Comptroller says proposed budget could lead state to another credit upgrade
Illinois Comptroller Susana Mendoza (Credit: ILGA.gov)
Mendoza praises efforts to pay down debt, bill backlog
By GRACE KINNICUTT
Capitol News Illinois
SPRINGFIELD – Comptroller Susana Mendoza said she expects the state’s credit rating to improve and the remaining bill backlog reduced under Gov. JB Pritzker’s $45.4 billion proposed budget.
Another credit rating upgrade would be noteworthy, as the state had gone 23 years without receiving such a vote of confidence from a ratings agency at the time it was upgraded by Moody’s Investors Service in June 2021.
The state's unpaid bill backlog, which climbed to $16.7 billion during the budget impasse between former Republican Gov. Bruce Rauner and Democratic leaders of the General Assembly, now sits at about $2.9 billion.
That equates to the state paying its bills on a cycle of about 15 days, whereas the oldest voucher at the height of the impasse was 500 days old. That’s a fact Pritzker noted in his speech in which he specifically credited Mendoza by name.
“Painstaking work has been done in coordination with the General Assembly and Comptroller Susana Mendoza over the last three years to diligently and meticulously reverse the irresponsible decisions of the past and ensure that responsible budgeting would become the rule, not the exception,” Pritzker said.
Mendoza credited the governor for his attention to the backlog, including allocating $898 million to pay down overdue health insurance bills.
“Since (Pritzker) took office, he’s been a wonderful partner in helping rewrite the state's fiscal ship and having the ability to really hone in on paying down our debt as quickly as possible,” Mendoza said. “The bill backlog will become just the normal cost of running a business.”
Mendoza said paying down the backlog avoids late payment interest that totaled hundreds of millions of dollars annually at the height of the impasse.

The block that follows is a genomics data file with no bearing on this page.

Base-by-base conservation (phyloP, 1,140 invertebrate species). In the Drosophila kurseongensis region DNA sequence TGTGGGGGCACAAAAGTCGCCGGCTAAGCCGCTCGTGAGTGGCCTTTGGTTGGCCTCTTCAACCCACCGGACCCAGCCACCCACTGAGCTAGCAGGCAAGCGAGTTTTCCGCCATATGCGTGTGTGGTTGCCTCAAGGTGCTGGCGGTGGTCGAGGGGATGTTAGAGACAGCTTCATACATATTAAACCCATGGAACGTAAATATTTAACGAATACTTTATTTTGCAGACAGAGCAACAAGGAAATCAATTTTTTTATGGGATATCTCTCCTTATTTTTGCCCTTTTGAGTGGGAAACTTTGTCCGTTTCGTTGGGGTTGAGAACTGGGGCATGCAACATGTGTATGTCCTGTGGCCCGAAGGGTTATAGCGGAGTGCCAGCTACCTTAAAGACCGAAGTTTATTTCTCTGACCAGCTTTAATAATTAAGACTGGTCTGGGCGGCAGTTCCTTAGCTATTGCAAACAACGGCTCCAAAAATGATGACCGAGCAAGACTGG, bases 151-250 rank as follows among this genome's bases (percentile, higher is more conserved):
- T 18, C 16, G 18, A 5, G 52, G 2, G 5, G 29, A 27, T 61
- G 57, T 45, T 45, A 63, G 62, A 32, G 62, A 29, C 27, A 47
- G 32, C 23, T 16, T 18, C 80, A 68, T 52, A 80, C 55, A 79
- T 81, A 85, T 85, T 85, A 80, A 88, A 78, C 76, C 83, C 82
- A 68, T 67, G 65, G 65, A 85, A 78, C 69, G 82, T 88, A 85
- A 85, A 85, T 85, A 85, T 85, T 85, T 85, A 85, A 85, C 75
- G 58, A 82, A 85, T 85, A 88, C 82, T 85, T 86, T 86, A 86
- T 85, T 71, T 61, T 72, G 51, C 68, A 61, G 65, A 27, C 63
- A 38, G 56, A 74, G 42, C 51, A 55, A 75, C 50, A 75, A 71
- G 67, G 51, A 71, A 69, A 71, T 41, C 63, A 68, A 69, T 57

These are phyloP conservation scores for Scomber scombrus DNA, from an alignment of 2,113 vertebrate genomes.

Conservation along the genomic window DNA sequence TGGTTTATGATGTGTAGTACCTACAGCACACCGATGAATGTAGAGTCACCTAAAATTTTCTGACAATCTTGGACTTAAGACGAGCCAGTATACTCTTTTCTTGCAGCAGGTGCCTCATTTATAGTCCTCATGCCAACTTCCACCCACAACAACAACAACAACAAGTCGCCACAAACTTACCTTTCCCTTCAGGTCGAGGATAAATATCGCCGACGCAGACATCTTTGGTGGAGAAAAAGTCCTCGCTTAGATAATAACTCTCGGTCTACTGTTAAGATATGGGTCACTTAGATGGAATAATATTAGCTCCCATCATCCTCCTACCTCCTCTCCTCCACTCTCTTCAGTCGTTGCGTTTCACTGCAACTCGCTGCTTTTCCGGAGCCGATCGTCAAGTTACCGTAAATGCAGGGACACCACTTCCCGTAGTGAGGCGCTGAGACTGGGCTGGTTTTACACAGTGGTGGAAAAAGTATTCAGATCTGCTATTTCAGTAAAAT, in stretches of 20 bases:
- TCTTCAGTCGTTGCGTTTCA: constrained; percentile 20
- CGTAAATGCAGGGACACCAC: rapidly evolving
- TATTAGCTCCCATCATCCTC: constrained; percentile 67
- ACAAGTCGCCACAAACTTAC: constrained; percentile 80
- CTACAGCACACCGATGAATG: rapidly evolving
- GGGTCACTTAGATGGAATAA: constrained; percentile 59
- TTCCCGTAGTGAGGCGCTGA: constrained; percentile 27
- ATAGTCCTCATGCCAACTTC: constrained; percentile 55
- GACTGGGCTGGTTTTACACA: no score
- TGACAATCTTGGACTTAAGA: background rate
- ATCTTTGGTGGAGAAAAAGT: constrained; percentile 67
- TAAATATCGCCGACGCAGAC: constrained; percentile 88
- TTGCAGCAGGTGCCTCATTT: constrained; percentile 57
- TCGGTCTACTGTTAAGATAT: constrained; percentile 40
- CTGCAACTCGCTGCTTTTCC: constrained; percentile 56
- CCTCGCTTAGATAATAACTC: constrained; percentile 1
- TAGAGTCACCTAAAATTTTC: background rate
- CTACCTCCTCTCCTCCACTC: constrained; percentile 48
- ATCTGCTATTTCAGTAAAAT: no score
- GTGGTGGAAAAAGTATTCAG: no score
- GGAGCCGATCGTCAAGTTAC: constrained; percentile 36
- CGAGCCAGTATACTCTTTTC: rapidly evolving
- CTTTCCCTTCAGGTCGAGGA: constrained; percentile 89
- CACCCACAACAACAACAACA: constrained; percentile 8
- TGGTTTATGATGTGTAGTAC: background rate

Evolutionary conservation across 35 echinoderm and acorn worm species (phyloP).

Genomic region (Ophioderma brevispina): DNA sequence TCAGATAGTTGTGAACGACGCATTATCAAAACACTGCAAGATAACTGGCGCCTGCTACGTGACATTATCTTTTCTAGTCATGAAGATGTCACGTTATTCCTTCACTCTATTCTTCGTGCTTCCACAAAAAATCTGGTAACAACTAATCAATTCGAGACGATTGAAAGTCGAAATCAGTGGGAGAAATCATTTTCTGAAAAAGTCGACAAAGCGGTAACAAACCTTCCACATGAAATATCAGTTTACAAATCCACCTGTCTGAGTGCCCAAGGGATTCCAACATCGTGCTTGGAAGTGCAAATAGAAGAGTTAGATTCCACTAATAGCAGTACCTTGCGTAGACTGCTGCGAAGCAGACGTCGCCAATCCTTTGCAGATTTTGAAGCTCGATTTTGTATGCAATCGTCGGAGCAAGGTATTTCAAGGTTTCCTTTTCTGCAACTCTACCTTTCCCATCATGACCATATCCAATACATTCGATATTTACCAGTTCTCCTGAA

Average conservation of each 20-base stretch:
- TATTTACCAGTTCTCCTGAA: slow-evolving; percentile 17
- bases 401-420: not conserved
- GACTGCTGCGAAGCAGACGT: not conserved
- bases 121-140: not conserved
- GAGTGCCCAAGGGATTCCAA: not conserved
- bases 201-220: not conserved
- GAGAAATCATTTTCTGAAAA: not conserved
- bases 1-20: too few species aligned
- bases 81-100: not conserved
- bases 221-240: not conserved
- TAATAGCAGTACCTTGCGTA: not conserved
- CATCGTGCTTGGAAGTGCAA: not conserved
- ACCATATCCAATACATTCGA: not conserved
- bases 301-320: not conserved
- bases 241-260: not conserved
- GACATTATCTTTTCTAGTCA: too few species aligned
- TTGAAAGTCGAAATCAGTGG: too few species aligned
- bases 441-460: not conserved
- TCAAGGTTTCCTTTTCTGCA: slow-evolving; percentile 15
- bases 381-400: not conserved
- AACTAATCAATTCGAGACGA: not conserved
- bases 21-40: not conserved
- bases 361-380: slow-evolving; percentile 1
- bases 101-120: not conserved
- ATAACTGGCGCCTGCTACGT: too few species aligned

Mendoza succeeded Leslie Munger, a Republican appointed by Rauner, by winning a special election in 2016.
The Democrat and former Chicago city clerk was a frequent critic of Rauner, publicizing her lack of autonomy over state finances due to consent decrees and court orders which mandated her to pay certain bills with the state’s dwindling finances during the height of the impasse.
She won reelection in 2018 and has continued to prioritize the timely payment of bills.
“I don’t think anyone would have thought this was possible five years ago,” Mendoza said of the proposed budget in a phone call with Capitol News Illinois Wednesday. “We’ve made incredible strides, incredible progress.”
She also praised the governor and state legislative leaders for paying down $3.2 billion in pandemic-related borrowing early. In 2020, Illinois borrowed the money from the Federal Reserve’s Municipal Liquidity Facility due to revenue shortfalls associated with the pandemic.
By the end of January, Illinois was able to pay back the $3.2 billion two years early, saving taxpayers about $82 million.
Sen. Cristina Castro, D-Elgin, released a statement stating that reducing the bill backlog will improve the state’s fiscal standing.
“Making sure we save money on unnecessary interest costs by paying our bills on time means saving Illinois taxpayers money,” Castro said.
If the budget is passed and signed into law, Mendoza said, “there is no doubt in my mind” that Illinois’ credit score will once again improve.
The June upgrade from Moody’s put Illinois two notches above “junk” bond status, which is still one of the worst credit ratings in the U.S. But Mendoza said anytime credit is improved, it helps taxpayers save money when the state has to borrow funds.
“Anytime our credit improves, that means that the cost of borrowing or access to cash will be cheaper for taxpayers,” Mendoza said. “That’s a wonderful place to be.”
Capitol News Illinois bureau chief Jerry Nowicki contributed to this story.
Capitol News Illinois is a nonprofit, nonpartisan news service covering state government and distributed to more than 400 newspapers statewide. It is funded primarily by the Illinois Press Foundation and the Robert R. McCormick Foundation.